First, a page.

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If you had a heart attack, could your friends save you?

posted 13 Jan 2014, 08:17 by Unknown user   [ updated 13 Jan 2014, 08:17 ]

Would you be safe in the hands of your friends, if you suffered a heart attack? Would YOU know what to do if a colleague fell ill at work? 

Cyclist Pete Holroyd survived a heart attack thanks to cool-headed friends and lots of luck. But if more Britons were first-aid aware, many more lives could be saved.

At 5am on Saturday 8 June, six fit, middle-aged cyclists set out from Eastbourne to cycle the South Downs Way. On a chilly but beautiful day they faced a series of tough climbs on their route to Winchester, more than 100 miles away across Britain's newest national park.

They would cycle no more than a dozen miles. After a long climb out of the village of Alfriston up Bo Peep Hill, one cyclist collapsed. With pedal clips and backpack still on, his eyes open, he lay on the ground unconscious: within minutes he would be dead. Pete Holroyd, a 56-year-old IT expert, had had a heart attack. 

Save a life with First Aid

Holroyd was brought back to life after having been clinically dead for nearly half an hour. He is alive today thanks to the efforts of his friends, and of the emergency services and doctors – and because he had a lot of luck.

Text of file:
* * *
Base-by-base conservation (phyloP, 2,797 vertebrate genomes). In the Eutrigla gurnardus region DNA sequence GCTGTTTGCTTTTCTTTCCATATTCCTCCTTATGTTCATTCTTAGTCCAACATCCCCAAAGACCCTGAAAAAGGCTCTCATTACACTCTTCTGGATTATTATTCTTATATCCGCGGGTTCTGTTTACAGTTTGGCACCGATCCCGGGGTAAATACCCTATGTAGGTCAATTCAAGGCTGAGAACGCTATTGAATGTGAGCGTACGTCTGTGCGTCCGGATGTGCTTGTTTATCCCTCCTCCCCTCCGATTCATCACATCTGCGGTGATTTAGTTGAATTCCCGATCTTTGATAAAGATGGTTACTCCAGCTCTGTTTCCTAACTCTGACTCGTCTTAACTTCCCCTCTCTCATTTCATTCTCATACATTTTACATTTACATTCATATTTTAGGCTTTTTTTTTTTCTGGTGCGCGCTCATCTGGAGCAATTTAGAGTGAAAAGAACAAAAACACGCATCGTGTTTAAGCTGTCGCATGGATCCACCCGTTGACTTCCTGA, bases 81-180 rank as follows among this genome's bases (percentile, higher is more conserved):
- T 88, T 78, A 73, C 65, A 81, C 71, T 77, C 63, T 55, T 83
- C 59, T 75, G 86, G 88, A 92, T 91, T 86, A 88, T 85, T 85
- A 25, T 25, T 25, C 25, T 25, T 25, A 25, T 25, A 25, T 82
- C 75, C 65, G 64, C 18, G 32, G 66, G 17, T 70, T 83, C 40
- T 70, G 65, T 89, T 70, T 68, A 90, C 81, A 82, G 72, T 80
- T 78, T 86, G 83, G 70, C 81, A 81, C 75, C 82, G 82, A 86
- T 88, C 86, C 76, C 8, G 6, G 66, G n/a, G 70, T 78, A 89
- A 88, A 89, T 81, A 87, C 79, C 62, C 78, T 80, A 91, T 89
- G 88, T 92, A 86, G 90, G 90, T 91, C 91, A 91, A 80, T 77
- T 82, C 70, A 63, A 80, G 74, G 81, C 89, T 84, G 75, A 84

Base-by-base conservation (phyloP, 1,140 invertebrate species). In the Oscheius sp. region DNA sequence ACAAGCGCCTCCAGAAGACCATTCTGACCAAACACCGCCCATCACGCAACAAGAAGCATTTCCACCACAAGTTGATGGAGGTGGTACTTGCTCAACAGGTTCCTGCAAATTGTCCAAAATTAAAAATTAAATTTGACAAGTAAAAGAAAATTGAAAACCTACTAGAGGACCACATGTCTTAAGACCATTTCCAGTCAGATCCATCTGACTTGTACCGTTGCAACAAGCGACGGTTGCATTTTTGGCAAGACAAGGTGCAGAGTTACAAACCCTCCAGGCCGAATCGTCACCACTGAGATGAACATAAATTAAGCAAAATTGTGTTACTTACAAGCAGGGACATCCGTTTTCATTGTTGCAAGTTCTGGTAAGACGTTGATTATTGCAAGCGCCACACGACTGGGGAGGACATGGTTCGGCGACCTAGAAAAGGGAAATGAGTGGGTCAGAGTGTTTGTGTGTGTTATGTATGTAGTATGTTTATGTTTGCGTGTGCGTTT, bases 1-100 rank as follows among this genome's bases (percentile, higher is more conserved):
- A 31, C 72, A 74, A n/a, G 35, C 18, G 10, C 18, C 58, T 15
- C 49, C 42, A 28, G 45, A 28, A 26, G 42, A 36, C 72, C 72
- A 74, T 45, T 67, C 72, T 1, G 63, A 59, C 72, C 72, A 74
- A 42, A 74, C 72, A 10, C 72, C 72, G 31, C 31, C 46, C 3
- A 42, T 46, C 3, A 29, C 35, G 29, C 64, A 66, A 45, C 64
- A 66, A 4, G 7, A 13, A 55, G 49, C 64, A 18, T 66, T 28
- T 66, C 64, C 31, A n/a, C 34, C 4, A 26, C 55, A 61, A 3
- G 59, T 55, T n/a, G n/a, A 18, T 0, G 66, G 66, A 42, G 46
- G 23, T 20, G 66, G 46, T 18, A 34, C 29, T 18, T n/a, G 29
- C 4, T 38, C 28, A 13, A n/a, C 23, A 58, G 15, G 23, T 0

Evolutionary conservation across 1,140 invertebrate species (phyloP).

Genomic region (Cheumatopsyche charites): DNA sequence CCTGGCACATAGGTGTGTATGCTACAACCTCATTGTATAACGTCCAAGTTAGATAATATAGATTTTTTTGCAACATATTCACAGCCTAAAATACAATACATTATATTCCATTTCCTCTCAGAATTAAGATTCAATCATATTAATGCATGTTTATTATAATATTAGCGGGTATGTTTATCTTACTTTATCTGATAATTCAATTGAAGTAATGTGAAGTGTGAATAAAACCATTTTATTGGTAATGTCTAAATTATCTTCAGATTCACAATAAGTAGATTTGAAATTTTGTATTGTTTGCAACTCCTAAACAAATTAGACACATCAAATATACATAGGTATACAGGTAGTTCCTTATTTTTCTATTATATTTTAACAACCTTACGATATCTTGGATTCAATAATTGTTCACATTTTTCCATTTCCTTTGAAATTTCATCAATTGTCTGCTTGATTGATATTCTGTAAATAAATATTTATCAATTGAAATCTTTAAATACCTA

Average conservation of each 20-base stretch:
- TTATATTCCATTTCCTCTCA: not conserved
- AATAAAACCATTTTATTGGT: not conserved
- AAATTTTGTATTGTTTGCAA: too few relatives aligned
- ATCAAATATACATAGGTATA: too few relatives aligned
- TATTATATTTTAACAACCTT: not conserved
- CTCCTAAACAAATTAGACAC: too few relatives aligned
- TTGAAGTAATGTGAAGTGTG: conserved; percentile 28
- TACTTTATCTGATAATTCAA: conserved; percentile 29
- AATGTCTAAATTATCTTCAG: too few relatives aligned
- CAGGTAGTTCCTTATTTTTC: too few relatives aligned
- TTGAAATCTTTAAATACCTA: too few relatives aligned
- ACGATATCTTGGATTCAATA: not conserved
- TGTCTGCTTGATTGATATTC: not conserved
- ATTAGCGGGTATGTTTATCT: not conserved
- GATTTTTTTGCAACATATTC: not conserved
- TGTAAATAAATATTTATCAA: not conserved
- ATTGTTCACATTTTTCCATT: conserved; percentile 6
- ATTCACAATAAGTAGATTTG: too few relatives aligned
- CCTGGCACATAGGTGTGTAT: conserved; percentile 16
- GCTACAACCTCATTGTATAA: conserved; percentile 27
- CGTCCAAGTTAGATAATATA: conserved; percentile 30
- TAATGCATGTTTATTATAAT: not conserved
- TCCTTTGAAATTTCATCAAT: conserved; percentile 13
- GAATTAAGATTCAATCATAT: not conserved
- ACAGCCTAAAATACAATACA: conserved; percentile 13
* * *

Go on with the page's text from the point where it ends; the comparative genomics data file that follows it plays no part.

His survival was arguably even more remarkable than that of Fabrice Muamba, the footballer who collapsed on the pitch at Tottenham last year and was lifeless for 78 minutes. Muamba had a heart surgeon and a team of paramedics on hand. Holroyd had a group of mates in Lycra who, when he collapsed, were not even sure exactly where they were. They were only a few hundred yards from a "dead zone" for mobile phones, nowhere near a road, and the air ambulance was not operating that early in the morning.

"When I arrived he was very dead," said Colin Burden, the first trained helper on the scene, who had been called from his bed in Alfriston just after 6.30am. Burden, 67, a retired paramedic who is now a volunteer first aider, has worked in or with the ambulance service for more than 50 years. "I've seen remarkable survival cases before, but not like this. He must have had the gods looking down on him."

A shock from Burden's defibrillator eventually put a spark of life back into Holroyd's body, before a paramedic and two ambulances arrived to take over.

According to the British Red Cross, only one in seven people knows how to respond in an emergency such as this, a woefully low number compared with many parts of the world. Very few people survive once they stop breathing and their heart stops beating.

St John Ambulance estimates that many thousands of people die who would have a chance of survival if more people had first-aid training

"First-aid training is seen as a slightly geeky, a bit church hall and boy scouts," said Joe Mulligan of British Red Cross. "People don't realise that when you use it, it's usually on someone you love. In other countries it's seen as the ultimate humanitarian act to be able to save the life of somebody you love. It doesn't seem to be seen as a life skill by our government. It has never been on the curriculum, but a child can save a life."

- Brian Oliver, The Observer, Sunday 15 September 2013 

Do you require First Aid Training? SES run regular 1-day & 3-day course from our offices in Takeley, Essex. We also offer on-site training if required! Save a life today, or at least know how too.

Call 01279 873380 or email enquiries@sestesting.com

Related services:

First Aid at Work (3 Day) FAA Level 3 NVQ Award

Emergency First Aid at Work (1 Day) FAA Level 2 NVQ Award